Network Virtualization and Challenges in SDN/NFV Implementation

Software defined networking (SDN) and network functions virtualization (NFV) are two closely related technologies that are both toward network virtualization and automation. The occurrence of these two technologies are mainly driven by the requirements for robust data management systems and access to bandwidth by servers located at different sites and connected over long distances through public and private clouds. SDN and NFV have some similarities but they are different in many aspects. In addition, though SDN and NFV are highly promoted as next-generation dominants in recent years, there are still many challenges in successfully deploying them. This post will give some basic knowledge about SDN and NFV, and the challenges faced in implementing SDN and NFV.

Understand SDN and NFV

Although SDN and NFV are both network virtualization technologies, they’re really not dependent on each other. And it is not always necessary to involve them in the same network. The infrastructures of SDN and NFV will be explained in the following text, and the major differences between them will be displayed.

What Is SDN?

The function of SDN is somewhat hinted by its name. With SDN, the users are able to manage and control the entire network through software that makes networks centrally programmable. It achieves this by separating the system that decides where traffic is sent (the control plane) from the underlying system that pushes packets of data to specific destinations (the data plane). As known to network administrators and value added resellers (VARs), SDN is built on switches that can be programmed through an SDN controller based on an industry standard controller like OpenFlow.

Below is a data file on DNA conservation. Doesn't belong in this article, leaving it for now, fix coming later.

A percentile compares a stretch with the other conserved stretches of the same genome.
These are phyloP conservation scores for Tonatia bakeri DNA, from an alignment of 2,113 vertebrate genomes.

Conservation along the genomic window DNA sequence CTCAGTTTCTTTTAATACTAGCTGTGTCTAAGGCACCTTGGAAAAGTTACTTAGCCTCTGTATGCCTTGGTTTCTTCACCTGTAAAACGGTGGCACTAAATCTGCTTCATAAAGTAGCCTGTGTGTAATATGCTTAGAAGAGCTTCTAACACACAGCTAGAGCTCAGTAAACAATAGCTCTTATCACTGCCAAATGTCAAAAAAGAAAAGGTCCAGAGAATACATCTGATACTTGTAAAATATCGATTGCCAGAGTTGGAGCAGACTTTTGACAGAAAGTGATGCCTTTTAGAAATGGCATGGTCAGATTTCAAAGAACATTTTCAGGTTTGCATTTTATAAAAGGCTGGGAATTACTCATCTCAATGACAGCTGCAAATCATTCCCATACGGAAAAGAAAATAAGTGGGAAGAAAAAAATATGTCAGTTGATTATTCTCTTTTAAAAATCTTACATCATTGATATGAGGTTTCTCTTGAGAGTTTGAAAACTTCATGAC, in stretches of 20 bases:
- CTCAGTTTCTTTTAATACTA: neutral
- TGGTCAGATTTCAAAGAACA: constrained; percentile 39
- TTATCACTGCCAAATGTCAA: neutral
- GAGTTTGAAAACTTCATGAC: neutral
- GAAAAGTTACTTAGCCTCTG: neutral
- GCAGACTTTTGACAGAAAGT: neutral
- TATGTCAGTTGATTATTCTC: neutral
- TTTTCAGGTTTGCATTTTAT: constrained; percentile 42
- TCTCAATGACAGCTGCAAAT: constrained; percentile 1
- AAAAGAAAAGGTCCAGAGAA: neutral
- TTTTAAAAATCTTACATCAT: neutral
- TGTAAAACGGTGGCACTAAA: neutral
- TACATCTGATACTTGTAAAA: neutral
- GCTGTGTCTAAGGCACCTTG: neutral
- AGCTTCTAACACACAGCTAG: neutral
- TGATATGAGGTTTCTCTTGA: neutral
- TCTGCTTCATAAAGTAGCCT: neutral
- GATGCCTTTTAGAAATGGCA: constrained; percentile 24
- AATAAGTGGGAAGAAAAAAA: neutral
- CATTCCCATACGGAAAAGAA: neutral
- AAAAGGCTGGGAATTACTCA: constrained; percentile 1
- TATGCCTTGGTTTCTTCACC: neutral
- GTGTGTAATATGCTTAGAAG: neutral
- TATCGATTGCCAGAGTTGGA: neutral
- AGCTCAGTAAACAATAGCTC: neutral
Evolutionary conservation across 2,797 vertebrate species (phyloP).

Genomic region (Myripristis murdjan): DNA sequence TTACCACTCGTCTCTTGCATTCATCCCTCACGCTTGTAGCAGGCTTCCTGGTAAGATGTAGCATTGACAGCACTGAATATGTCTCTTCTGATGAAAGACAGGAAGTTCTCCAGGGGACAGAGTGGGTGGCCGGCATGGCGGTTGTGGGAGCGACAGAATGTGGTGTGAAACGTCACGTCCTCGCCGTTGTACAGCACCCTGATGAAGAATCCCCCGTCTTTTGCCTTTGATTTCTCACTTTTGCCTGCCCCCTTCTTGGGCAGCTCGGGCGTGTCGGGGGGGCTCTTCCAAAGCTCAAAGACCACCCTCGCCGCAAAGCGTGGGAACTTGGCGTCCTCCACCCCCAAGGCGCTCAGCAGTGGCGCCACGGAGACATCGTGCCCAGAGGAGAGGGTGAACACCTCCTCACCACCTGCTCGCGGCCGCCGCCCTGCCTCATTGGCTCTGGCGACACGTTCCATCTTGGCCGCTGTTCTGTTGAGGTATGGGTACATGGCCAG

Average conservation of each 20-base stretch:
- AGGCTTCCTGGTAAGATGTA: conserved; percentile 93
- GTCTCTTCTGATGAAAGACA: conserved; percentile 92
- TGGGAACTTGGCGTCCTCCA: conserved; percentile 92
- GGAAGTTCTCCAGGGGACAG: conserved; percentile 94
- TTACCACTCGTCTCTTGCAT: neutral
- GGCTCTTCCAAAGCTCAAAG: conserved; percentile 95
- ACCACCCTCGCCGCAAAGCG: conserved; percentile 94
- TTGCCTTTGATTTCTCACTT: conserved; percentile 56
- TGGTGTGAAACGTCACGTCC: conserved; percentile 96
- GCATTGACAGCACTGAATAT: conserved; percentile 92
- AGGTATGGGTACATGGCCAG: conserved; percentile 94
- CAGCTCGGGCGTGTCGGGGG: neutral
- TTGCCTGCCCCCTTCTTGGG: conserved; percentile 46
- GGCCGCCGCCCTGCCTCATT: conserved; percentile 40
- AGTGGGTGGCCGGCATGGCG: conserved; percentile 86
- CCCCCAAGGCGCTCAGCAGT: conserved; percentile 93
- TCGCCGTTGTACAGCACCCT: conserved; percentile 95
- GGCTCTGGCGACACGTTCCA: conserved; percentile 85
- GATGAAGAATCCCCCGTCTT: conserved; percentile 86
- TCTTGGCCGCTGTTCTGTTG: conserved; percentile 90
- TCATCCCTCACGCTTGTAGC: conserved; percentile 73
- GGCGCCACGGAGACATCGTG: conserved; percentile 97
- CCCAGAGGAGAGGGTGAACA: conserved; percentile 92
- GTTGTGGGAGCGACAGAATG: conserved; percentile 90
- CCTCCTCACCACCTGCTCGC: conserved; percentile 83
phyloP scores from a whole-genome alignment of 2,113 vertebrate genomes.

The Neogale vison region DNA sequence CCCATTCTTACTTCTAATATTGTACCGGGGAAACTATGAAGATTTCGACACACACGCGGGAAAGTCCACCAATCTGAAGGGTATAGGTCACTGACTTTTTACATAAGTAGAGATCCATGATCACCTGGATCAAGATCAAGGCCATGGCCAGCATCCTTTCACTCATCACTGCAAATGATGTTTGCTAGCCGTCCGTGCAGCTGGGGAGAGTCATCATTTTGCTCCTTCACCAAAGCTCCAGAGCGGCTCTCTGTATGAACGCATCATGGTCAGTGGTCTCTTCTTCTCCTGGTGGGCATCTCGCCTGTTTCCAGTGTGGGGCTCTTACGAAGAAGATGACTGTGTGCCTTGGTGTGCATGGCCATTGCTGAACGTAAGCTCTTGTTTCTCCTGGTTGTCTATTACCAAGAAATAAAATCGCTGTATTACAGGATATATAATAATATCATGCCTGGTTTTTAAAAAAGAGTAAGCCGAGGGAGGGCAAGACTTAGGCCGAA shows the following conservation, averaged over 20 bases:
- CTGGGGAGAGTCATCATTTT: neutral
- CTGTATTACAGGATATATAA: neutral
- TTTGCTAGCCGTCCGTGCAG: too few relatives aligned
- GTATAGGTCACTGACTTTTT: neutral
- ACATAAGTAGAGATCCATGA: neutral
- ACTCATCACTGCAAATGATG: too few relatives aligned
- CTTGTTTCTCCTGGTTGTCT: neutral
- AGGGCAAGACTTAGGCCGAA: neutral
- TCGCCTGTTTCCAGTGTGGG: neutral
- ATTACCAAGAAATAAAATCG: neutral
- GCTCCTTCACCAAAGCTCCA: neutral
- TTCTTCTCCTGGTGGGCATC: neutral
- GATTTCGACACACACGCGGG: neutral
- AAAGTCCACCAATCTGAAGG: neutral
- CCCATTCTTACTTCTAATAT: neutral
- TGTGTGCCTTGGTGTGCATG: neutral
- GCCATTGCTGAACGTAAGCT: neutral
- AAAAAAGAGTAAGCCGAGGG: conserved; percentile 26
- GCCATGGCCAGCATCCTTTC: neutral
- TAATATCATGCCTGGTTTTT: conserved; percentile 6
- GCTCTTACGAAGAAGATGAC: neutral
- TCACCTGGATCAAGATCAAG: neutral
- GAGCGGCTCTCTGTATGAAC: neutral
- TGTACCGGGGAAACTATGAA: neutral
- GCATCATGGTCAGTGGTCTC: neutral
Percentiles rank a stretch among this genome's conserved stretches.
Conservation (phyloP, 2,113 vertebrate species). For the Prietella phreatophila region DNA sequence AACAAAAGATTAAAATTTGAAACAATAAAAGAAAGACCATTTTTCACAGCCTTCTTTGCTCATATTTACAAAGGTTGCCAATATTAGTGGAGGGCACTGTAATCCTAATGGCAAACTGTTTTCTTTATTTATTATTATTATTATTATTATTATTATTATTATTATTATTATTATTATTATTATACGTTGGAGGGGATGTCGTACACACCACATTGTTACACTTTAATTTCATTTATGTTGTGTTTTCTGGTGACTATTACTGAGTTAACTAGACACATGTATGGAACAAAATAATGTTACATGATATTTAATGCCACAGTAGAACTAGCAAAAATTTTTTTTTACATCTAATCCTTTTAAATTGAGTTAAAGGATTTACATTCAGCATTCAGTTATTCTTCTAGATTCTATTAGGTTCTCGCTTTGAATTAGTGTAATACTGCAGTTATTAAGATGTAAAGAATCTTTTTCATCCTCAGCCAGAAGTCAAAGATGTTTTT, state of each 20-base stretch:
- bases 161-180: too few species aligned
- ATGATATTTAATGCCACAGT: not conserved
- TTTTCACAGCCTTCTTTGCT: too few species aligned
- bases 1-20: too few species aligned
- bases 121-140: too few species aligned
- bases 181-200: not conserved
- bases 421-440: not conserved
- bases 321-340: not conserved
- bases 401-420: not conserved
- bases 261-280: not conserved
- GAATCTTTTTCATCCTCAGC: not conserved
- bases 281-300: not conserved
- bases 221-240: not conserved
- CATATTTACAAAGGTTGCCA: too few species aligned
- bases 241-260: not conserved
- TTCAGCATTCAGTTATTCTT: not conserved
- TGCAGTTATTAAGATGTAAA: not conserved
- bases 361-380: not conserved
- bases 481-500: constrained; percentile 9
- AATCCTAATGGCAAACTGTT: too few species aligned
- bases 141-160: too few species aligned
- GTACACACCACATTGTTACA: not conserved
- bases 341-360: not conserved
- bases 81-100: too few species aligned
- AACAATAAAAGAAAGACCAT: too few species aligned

What Is NFV?

Network function virtualization is similar to traditional server virtualization mechanisms but clearly focuses on networking services. Within NFV, they’re virtualized network functions. It means NFV separates network functions from routers, firewalls, load balancers and other dedicated hardware devices and allows network services to be hosted on virtual machines. Virtual machines have a manager, which allows multiple operating systems to share a single hardware processor.

Differences Between SDN and NFV

Both SDN and NFV rely on software that operates on commodity servers and switches, but both technologies operate at different levels of the network. They are not dependent and you could perfectly have just an NFV platform operating a piece of your environment without the inclusion of full-developed SDN or only SDN. The following figure shows a use case of SDN and NFV.

SDN fabric with NFV

The differences between SDN and NFV can be summarized from five aspects. They are presented in the table below.

SDN NFV
Basics SDN separates control and data and centralizes control and programmability of the network. NFV transfers network functions from dedicated appliances to generic servers.
Areas of Operation SDN operates in a campus, data center and/or cloud environment. NFV targets the service provider network.